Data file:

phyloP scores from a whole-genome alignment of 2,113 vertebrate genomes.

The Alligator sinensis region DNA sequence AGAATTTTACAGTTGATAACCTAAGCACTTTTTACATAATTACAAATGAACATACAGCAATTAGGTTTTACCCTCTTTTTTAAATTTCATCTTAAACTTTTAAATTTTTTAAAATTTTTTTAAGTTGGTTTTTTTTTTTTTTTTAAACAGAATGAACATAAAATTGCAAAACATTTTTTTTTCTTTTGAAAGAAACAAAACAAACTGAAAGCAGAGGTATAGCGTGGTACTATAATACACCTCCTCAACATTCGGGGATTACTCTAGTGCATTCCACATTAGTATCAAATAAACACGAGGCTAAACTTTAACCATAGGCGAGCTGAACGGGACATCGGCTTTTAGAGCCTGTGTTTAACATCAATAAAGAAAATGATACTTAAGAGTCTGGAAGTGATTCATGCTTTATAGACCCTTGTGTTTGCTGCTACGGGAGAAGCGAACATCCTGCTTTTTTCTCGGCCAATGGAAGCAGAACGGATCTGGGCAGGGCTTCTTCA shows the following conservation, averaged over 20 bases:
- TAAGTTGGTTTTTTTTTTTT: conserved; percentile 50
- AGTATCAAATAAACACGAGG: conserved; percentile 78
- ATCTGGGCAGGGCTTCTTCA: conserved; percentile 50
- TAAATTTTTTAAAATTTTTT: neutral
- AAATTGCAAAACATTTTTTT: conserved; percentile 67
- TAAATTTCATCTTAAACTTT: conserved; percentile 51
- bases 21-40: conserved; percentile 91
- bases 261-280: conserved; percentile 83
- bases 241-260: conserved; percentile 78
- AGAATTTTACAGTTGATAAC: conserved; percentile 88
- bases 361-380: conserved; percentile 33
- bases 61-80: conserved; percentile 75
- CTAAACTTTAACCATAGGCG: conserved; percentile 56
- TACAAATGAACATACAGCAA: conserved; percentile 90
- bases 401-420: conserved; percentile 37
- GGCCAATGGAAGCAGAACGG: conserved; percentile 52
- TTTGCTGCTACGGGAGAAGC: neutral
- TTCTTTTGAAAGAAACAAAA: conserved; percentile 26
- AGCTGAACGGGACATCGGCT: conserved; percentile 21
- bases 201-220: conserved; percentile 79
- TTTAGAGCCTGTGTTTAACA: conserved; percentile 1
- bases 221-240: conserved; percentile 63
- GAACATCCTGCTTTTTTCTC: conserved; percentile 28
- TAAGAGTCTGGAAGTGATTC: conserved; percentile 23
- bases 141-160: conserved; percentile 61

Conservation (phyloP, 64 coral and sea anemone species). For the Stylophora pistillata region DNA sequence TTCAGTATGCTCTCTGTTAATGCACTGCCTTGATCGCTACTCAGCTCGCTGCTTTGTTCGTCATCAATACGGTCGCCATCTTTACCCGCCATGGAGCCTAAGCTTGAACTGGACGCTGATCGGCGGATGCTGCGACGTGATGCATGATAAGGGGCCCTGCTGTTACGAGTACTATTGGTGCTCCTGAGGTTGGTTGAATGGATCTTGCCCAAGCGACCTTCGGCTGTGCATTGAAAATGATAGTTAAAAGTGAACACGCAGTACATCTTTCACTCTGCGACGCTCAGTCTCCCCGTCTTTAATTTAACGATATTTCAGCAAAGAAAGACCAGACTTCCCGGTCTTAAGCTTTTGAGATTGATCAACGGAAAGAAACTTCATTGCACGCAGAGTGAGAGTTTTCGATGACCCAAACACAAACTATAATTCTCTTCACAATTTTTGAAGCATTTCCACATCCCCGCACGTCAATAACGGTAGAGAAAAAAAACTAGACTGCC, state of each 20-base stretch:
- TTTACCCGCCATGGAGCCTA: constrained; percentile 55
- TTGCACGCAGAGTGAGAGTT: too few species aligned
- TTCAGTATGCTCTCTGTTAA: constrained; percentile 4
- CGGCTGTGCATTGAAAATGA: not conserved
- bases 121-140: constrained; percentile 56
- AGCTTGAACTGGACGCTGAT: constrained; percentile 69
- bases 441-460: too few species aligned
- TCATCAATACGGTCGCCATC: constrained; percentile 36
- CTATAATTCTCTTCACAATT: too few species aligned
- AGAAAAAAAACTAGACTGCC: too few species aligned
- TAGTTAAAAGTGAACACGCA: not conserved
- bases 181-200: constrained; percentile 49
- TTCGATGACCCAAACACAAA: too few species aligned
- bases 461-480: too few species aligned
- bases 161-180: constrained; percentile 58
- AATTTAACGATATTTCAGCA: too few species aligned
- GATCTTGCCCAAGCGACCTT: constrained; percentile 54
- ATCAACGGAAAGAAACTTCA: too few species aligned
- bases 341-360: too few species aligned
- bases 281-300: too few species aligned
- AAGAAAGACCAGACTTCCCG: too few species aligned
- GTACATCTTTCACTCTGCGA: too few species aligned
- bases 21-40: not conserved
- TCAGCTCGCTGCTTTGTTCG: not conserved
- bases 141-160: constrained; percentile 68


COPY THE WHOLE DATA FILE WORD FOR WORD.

phyloP scores from a whole-genome alignment of 2,113 vertebrate genomes.

The Alligator sinensis region DNA sequence AGAATTTTACAGTTGATAACCTAAGCACTTTTTACATAATTACAAATGAACATACAGCAATTAGGTTTTACCCTCTTTTTTAAATTTCATCTTAAACTTTTAAATTTTTTAAAATTTTTTTAAGTTGGTTTTTTTTTTTTTTTTAAACAGAATGAACATAAAATTGCAAAACATTTTTTTTTCTTTTGAAAGAAACAAAACAAACTGAAAGCAGAGGTATAGCGTGGTACTATAATACACCTCCTCAACATTCGGGGATTACTCTAGTGCATTCCACATTAGTATCAAATAAACACGAGGCTAAACTTTAACCATAGGCGAGCTGAACGGGACATCGGCTTTTAGAGCCTGTGTTTAACATCAATAAAGAAAATGATACTTAAGAGTCTGGAAGTGATTCATGCTTTATAGACCCTTGTGTTTGCTGCTACGGGAGAAGCGAACATCCTGCTTTTTTCTCGGCCAATGGAAGCAGAACGGATCTGGGCAGGGCTTCTTCA shows the following conservation, averaged over 20 bases:
- TAAGTTGGTTTTTTTTTTTT: conserved; percentile 50
- AGTATCAAATAAACACGAGG: conserved; percentile 78
- ATCTGGGCAGGGCTTCTTCA: conserved; percentile 50
- TAAATTTTTTAAAATTTTTT: neutral
- AAATTGCAAAACATTTTTTT: conserved; percentile 67
- TAAATTTCATCTTAAACTTT: conserved; percentile 51
- bases 21-40: conserved; percentile 91
- bases 261-280: conserved; percentile 83
- bases 241-260: conserved; percentile 78
- AGAATTTTACAGTTGATAAC: conserved; percentile 88
- bases 361-380: conserved; percentile 33
- bases 61-80: conserved; percentile 75
- CTAAACTTTAACCATAGGCG: conserved; percentile 56
- TACAAATGAACATACAGCAA: conserved; percentile 90
- bases 401-420: conserved; percentile 37
- GGCCAATGGAAGCAGAACGG: conserved; percentile 52
- TTTGCTGCTACGGGAGAAGC: neutral
- TTCTTTTGAAAGAAACAAAA: conserved; percentile 26
- AGCTGAACGGGACATCGGCT: conserved; percentile 21
- bases 201-220: conserved; percentile 79
- TTTAGAGCCTGTGTTTAACA: conserved; percentile 1
- bases 221-240: conserved; percentile 63
- GAACATCCTGCTTTTTTCTC: conserved; percentile 28
- TAAGAGTCTGGAAGTGATTC: conserved; percentile 23
- bases 141-160: conserved; percentile 61

Conservation (phyloP, 64 coral and sea anemone species). For the Stylophora pistillata region DNA sequence TTCAGTATGCTCTCTGTTAATGCACTGCCTTGATCGCTACTCAGCTCGCTGCTTTGTTCGTCATCAATACGGTCGCCATCTTTACCCGCCATGGAGCCTAAGCTTGAACTGGACGCTGATCGGCGGATGCTGCGACGTGATGCATGATAAGGGGCCCTGCTGTTACGAGTACTATTGGTGCTCCTGAGGTTGGTTGAATGGATCTTGCCCAAGCGACCTTCGGCTGTGCATTGAAAATGATAGTTAAAAGTGAACACGCAGTACATCTTTCACTCTGCGACGCTCAGTCTCCCCGTCTTTAATTTAACGATATTTCAGCAAAGAAAGACCAGACTTCCCGGTCTTAAGCTTTTGAGATTGATCAACGGAAAGAAACTTCATTGCACGCAGAGTGAGAGTTTTCGATGACCCAAACACAAACTATAATTCTCTTCACAATTTTTGAAGCATTTCCACATCCCCGCACGTCAATAACGGTAGAGAAAAAAAACTAGACTGCC, state of each 20-base stretch:
- TTTACCCGCCATGGAGCCTA: constrained; percentile 55
- TTGCACGCAGAGTGAGAGTT: too few species aligned
- TTCAGTATGCTCTCTGTTAA: constrained; percentile 4
- CGGCTGTGCATTGAAAATGA: not conserved
- bases 121-140: constrained; percentile 56
- AGCTTGAACTGGACGCTGAT: constrained; percentile 69
- bases 441-460: too few species aligned
- TCATCAATACGGTCGCCATC: constrained; percentile 36
- CTATAATTCTCTTCACAATT: too few species aligned
- AGAAAAAAAACTAGACTGCC: too few species aligned
- TAGTTAAAAGTGAACACGCA: not conserved
- bases 181-200: constrained; percentile 49
- TTCGATGACCCAAACACAAA: too few species aligned
- bases 461-480: too few species aligned
- bases 161-180: constrained; percentile 58
- AATTTAACGATATTTCAGCA: too few species aligned
- GATCTTGCCCAAGCGACCTT: constrained; percentile 54
- ATCAACGGAAAGAAACTTCA: too few species aligned
- bases 341-360: too few species aligned
- bases 281-300: too few species aligned
- AAGAAAGACCAGACTTCCCG: too few species aligned
- GTACATCTTTCACTCTGCGA: too few species aligned
- bases 21-40: not conserved
- TCAGCTCGCTGCTTTGTTCG: not conserved
- bases 141-160: constrained; percentile 68